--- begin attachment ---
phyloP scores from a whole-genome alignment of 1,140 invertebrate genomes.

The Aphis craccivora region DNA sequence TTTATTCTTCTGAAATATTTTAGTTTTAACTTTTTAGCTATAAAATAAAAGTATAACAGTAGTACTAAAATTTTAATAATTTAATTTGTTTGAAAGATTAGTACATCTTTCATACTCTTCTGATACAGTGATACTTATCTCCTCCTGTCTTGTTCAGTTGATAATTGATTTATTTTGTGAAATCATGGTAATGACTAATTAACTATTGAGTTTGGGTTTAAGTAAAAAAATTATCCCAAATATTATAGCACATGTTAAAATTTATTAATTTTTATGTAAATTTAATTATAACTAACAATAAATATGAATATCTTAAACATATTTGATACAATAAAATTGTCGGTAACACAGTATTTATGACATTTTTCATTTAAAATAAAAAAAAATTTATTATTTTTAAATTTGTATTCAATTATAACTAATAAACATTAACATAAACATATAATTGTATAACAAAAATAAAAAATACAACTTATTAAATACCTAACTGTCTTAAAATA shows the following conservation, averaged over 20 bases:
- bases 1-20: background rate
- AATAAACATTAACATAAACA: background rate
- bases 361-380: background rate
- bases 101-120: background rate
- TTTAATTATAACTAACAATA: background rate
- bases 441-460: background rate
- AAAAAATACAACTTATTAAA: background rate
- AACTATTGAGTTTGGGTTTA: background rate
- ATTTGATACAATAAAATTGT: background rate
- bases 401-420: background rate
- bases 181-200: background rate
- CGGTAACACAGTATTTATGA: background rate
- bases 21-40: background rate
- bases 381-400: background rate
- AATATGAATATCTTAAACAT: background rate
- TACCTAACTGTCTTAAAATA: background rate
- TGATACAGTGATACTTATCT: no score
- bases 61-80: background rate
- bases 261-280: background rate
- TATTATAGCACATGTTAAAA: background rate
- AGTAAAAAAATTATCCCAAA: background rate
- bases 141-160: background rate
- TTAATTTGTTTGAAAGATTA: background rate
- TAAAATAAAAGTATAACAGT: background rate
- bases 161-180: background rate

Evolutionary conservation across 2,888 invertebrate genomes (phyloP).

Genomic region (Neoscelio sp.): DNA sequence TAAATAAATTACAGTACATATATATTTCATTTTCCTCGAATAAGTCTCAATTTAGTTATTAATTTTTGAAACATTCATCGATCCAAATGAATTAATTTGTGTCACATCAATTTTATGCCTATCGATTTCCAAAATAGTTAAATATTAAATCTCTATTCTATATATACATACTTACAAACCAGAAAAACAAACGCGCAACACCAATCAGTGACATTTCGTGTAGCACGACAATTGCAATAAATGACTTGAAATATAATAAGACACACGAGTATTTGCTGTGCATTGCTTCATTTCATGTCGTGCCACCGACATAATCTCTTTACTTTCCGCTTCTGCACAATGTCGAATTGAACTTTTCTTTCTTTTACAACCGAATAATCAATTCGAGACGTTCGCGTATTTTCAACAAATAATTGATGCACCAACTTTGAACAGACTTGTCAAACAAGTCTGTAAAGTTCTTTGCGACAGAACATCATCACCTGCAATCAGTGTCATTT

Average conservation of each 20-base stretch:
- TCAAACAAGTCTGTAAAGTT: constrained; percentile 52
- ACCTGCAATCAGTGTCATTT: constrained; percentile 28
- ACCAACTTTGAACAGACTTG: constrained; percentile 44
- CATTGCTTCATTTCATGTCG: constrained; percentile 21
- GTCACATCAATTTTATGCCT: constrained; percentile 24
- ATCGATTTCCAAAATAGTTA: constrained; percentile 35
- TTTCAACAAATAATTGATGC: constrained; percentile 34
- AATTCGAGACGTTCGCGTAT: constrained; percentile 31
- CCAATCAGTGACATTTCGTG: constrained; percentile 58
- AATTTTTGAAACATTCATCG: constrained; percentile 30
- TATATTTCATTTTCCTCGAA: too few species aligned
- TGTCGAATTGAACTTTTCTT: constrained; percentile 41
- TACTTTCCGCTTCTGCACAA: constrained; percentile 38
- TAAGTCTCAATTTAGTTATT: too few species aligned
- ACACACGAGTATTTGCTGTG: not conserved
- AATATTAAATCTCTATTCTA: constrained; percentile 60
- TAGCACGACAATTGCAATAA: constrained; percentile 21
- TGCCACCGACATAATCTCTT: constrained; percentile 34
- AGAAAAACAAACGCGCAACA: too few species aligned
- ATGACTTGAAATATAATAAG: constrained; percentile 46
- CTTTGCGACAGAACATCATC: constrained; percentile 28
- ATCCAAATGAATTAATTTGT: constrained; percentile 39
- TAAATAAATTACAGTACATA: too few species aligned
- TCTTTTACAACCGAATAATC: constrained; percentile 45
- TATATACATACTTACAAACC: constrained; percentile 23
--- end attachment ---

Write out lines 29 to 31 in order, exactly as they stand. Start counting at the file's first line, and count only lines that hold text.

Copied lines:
Genomic region (Neoscelio sp.): DNA sequence TAAATAAATTACAGTACATATATATTTCATTTTCCTCGAATAAGTCTCAATTTAGTTATTAATTTTTGAAACATTCATCGATCCAAATGAATTAATTTGTGTCACATCAATTTTATGCCTATCGATTTCCAAAATAGTTAAATATTAAATCTCTATTCTATATATACATACTTACAAACCAGAAAAACAAACGCGCAACACCAATCAGTGACATTTCGTGTAGCACGACAATTGCAATAAATGACTTGAAATATAATAAGACACACGAGTATTTGCTGTGCATTGCTTCATTTCATGTCGTGCCACCGACATAATCTCTTTACTTTCCGCTTCTGCACAATGTCGAATTGAACTTTTCTTTCTTTTACAACCGAATAATCAATTCGAGACGTTCGCGTATTTTCAACAAATAATTGATGCACCAACTTTGAACAGACTTGTCAAACAAGTCTGTAAAGTTCTTTGCGACAGAACATCATCACCTGCAATCAGTGTCATTT

Average conservation of each 20-base stretch:
- TCAAACAAGTCTGTAAAGTT: constrained; percentile 52